And we don't just mean buying stuff online: 40 percent of visits to retail stores involve digital interactions before or during the trip, according to research published by Deloitte.
That number seems quite plausible to us. Supermarket catalogues no longer arrive regularly in our mailbox, so we check the specials online when writing the shopping list. If we need office products, we look up prices on the 'blue box' company's web site and then decide whether the saving - if any - is sufficient to justify the longer drive to its nearest store rather than buying more locally. Something similar applies to IT gear: we know a couple of outlets that usually have the cheapest prices but they are some distance away. Checking online makes life easer, as it lets us compare prices and availability, and the latter is sometimes more important. It also allows rational decisions about price-matching offers.
More generally, who doesn't do some degree of online research before buying consumer durables? What's the reliability record of Brand A dishwashers, Brand D vacuums or Brand M washing machines? How many people say they would purchase the same brand/model again? Can I order online and nominate a narrow delivery window? Who has the keenest price?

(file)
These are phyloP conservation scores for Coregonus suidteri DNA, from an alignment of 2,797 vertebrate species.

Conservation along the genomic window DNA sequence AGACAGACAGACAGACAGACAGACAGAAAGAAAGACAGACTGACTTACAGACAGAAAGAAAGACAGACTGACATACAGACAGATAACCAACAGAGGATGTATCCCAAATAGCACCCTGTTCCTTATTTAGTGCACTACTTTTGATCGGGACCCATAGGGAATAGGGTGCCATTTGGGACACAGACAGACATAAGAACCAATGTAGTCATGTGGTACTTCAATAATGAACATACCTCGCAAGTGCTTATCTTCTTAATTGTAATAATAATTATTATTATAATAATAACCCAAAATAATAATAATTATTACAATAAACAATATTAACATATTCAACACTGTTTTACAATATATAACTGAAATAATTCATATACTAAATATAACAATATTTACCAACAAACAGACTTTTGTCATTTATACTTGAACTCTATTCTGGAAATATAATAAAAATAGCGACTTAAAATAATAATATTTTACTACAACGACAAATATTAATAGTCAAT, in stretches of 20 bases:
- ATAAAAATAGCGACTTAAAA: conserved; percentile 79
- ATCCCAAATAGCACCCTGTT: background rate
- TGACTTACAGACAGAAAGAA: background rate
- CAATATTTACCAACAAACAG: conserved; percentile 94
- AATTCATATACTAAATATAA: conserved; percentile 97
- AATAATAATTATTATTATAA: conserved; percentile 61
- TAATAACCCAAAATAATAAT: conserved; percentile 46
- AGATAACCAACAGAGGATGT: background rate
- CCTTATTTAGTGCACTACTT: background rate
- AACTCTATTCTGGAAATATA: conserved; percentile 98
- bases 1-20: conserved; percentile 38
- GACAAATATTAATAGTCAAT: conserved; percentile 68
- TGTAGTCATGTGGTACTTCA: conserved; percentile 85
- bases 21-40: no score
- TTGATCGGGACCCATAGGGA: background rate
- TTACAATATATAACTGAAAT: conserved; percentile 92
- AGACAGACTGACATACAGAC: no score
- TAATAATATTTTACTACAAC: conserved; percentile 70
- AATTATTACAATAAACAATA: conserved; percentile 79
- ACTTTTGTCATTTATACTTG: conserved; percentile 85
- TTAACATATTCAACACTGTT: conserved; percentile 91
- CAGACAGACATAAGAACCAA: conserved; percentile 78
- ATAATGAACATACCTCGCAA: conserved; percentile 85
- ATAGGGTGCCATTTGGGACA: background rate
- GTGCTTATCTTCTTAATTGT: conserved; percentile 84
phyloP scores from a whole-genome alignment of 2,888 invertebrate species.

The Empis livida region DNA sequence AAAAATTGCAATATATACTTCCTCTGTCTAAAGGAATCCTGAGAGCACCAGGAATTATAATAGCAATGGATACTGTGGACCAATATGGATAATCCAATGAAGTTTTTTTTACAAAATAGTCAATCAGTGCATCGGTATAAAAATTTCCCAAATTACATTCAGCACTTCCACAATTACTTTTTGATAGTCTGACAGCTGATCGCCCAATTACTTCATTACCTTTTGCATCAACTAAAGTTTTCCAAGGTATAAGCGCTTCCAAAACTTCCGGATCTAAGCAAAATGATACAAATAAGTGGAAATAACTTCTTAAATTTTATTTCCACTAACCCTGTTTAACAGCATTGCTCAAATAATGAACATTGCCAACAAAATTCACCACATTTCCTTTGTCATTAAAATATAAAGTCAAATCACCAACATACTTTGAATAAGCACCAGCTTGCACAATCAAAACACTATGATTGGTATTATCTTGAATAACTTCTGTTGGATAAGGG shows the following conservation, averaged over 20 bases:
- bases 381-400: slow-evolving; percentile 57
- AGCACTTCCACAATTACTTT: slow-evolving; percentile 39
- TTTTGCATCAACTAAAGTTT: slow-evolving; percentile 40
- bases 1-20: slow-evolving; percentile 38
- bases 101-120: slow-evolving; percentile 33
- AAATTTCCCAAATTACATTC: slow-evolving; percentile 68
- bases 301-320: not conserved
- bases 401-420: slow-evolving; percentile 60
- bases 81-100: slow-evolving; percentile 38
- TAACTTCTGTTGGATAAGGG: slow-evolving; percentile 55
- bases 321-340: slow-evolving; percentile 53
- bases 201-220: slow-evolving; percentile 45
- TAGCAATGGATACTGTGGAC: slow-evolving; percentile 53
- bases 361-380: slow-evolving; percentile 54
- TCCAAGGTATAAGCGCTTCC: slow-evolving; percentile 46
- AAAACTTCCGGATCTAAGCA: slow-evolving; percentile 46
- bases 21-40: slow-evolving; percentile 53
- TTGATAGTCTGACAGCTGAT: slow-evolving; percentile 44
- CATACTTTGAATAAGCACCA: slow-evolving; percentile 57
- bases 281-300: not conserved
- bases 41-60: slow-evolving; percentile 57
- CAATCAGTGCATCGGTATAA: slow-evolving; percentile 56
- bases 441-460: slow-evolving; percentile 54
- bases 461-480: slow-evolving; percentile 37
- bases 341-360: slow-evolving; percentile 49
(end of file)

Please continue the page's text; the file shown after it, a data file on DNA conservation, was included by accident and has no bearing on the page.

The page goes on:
The 40 percent figure applies to "traditional bricks-and-mortar retail visits affected by shoppers’ use of digital devices before or during the shopping trip" and is tipped to exceed 50 percent in the next few years.
Other numbers emerged from the research.
Two-thirds of customers use a digital device before a shopping trip and nearly a third use it while shopping. We can imagine both of those numbers growing the years ahead as the proportion of people leaving their phone in the car or handbag continues to shrink. Of course, these people may just be checking their Facebook rather than using the device to "interact digitally" with the store.
As for the nature of these interactions, 47 percent compare products, 42 percent access product information, and 33 percent check product availability.
For small retailers, the message seems to be that if you don't have a meaningful website - something that goes beyond where you are, when you're open, and what sort of things you sell - there's a growing risk of being marginalised.
The report is available here .
And if you've been inclined to ignore social media, think again. Based on other research, Deloitte notes that Australia is equal first (with the US) among developed countries when it comes to the influence of social media on purchases. In particular, those influenced by social media are 26 percent more likely to purchase a product than non-social media users.